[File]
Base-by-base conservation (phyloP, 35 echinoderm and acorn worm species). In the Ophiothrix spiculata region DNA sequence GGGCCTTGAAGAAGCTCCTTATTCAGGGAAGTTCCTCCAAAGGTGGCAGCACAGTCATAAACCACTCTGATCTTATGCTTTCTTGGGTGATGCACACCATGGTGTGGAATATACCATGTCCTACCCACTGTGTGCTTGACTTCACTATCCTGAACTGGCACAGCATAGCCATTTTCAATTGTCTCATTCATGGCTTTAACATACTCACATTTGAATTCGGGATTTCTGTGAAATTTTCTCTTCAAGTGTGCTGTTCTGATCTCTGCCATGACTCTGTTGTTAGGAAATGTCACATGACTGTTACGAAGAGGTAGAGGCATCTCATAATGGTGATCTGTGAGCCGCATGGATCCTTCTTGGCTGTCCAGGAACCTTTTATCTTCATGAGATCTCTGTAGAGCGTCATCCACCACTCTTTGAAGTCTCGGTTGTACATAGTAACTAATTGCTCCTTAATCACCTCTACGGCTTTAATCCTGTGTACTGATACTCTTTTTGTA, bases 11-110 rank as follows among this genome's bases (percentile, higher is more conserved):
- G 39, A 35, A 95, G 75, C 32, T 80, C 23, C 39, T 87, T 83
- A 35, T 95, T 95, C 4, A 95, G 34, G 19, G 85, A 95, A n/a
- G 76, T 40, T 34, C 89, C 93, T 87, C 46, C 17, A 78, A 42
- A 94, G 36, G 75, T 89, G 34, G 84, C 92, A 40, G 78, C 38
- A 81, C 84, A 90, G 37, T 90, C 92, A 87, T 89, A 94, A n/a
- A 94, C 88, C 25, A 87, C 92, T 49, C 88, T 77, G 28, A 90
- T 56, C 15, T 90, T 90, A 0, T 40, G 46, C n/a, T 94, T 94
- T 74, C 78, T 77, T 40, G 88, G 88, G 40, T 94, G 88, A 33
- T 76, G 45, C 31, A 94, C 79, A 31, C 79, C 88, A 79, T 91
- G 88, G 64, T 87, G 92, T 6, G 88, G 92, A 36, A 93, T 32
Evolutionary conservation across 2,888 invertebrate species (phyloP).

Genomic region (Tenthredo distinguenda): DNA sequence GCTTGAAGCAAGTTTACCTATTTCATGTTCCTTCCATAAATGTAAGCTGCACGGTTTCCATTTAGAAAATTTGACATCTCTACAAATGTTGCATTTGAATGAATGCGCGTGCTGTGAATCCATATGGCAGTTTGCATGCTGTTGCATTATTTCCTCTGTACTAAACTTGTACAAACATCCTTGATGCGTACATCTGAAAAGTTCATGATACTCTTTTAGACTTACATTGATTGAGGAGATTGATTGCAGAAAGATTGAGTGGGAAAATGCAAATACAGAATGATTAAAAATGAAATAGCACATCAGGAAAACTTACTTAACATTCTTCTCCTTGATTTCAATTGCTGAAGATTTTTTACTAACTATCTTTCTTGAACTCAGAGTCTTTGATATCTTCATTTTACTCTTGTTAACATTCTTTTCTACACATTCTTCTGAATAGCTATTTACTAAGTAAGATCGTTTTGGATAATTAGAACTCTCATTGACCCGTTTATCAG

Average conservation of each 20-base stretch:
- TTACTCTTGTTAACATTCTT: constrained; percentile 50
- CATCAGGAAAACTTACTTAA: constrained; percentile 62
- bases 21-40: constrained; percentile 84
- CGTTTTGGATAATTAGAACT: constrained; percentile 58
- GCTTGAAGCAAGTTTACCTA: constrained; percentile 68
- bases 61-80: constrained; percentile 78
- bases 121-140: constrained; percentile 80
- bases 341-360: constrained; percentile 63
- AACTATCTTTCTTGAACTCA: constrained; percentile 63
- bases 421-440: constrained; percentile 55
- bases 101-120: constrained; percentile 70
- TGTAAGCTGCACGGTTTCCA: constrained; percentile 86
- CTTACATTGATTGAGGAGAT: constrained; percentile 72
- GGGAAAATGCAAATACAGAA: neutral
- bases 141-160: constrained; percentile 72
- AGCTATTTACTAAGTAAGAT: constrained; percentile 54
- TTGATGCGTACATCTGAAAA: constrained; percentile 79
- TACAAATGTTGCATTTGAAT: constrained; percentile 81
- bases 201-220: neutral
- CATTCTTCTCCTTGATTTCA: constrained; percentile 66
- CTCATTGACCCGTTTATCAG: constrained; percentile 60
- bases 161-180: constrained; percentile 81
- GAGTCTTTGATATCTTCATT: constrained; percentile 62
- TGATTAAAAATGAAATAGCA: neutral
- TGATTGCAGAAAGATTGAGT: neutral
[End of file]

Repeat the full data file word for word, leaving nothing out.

Base-by-base conservation (phyloP, 35 echinoderm and acorn worm species). In the Ophiothrix spiculata region DNA sequence GGGCCTTGAAGAAGCTCCTTATTCAGGGAAGTTCCTCCAAAGGTGGCAGCACAGTCATAAACCACTCTGATCTTATGCTTTCTTGGGTGATGCACACCATGGTGTGGAATATACCATGTCCTACCCACTGTGTGCTTGACTTCACTATCCTGAACTGGCACAGCATAGCCATTTTCAATTGTCTCATTCATGGCTTTAACATACTCACATTTGAATTCGGGATTTCTGTGAAATTTTCTCTTCAAGTGTGCTGTTCTGATCTCTGCCATGACTCTGTTGTTAGGAAATGTCACATGACTGTTACGAAGAGGTAGAGGCATCTCATAATGGTGATCTGTGAGCCGCATGGATCCTTCTTGGCTGTCCAGGAACCTTTTATCTTCATGAGATCTCTGTAGAGCGTCATCCACCACTCTTTGAAGTCTCGGTTGTACATAGTAACTAATTGCTCCTTAATCACCTCTACGGCTTTAATCCTGTGTACTGATACTCTTTTTGTA, bases 11-110 rank as follows among this genome's bases (percentile, higher is more conserved):
- G 39, A 35, A 95, G 75, C 32, T 80, C 23, C 39, T 87, T 83
- A 35, T 95, T 95, C 4, A 95, G 34, G 19, G 85, A 95, A n/a
- G 76, T 40, T 34, C 89, C 93, T 87, C 46, C 17, A 78, A 42
- A 94, G 36, G 75, T 89, G 34, G 84, C 92, A 40, G 78, C 38
- A 81, C 84, A 90, G 37, T 90, C 92, A 87, T 89, A 94, A n/a
- A 94, C 88, C 25, A 87, C 92, T 49, C 88, T 77, G 28, A 90
- T 56, C 15, T 90, T 90, A 0, T 40, G 46, C n/a, T 94, T 94
- T 74, C 78, T 77, T 40, G 88, G 88, G 40, T 94, G 88, A 33
- T 76, G 45, C 31, A 94, C 79, A 31, C 79, C 88, A 79, T 91
- G 88, G 64, T 87, G 92, T 6, G 88, G 92, A 36, A 93, T 32
Evolutionary conservation across 2,888 invertebrate species (phyloP).

Genomic region (Tenthredo distinguenda): DNA sequence GCTTGAAGCAAGTTTACCTATTTCATGTTCCTTCCATAAATGTAAGCTGCACGGTTTCCATTTAGAAAATTTGACATCTCTACAAATGTTGCATTTGAATGAATGCGCGTGCTGTGAATCCATATGGCAGTTTGCATGCTGTTGCATTATTTCCTCTGTACTAAACTTGTACAAACATCCTTGATGCGTACATCTGAAAAGTTCATGATACTCTTTTAGACTTACATTGATTGAGGAGATTGATTGCAGAAAGATTGAGTGGGAAAATGCAAATACAGAATGATTAAAAATGAAATAGCACATCAGGAAAACTTACTTAACATTCTTCTCCTTGATTTCAATTGCTGAAGATTTTTTACTAACTATCTTTCTTGAACTCAGAGTCTTTGATATCTTCATTTTACTCTTGTTAACATTCTTTTCTACACATTCTTCTGAATAGCTATTTACTAAGTAAGATCGTTTTGGATAATTAGAACTCTCATTGACCCGTTTATCAG

Average conservation of each 20-base stretch:
- TTACTCTTGTTAACATTCTT: constrained; percentile 50
- CATCAGGAAAACTTACTTAA: constrained; percentile 62
- bases 21-40: constrained; percentile 84
- CGTTTTGGATAATTAGAACT: constrained; percentile 58
- GCTTGAAGCAAGTTTACCTA: constrained; percentile 68
- bases 61-80: constrained; percentile 78
- bases 121-140: constrained; percentile 80
- bases 341-360: constrained; percentile 63
- AACTATCTTTCTTGAACTCA: constrained; percentile 63
- bases 421-440: constrained; percentile 55
- bases 101-120: constrained; percentile 70
- TGTAAGCTGCACGGTTTCCA: constrained; percentile 86
- CTTACATTGATTGAGGAGAT: constrained; percentile 72
- GGGAAAATGCAAATACAGAA: neutral
- bases 141-160: constrained; percentile 72
- AGCTATTTACTAAGTAAGAT: constrained; percentile 54
- TTGATGCGTACATCTGAAAA: constrained; percentile 79
- TACAAATGTTGCATTTGAAT: constrained; percentile 81
- bases 201-220: neutral
- CATTCTTCTCCTTGATTTCA: constrained; percentile 66
- CTCATTGACCCGTTTATCAG: constrained; percentile 60
- bases 161-180: constrained; percentile 81
- GAGTCTTTGATATCTTCATT: constrained; percentile 62
- TGATTAAAAATGAAATAGCA: neutral
- TGATTGCAGAAAGATTGAGT: neutral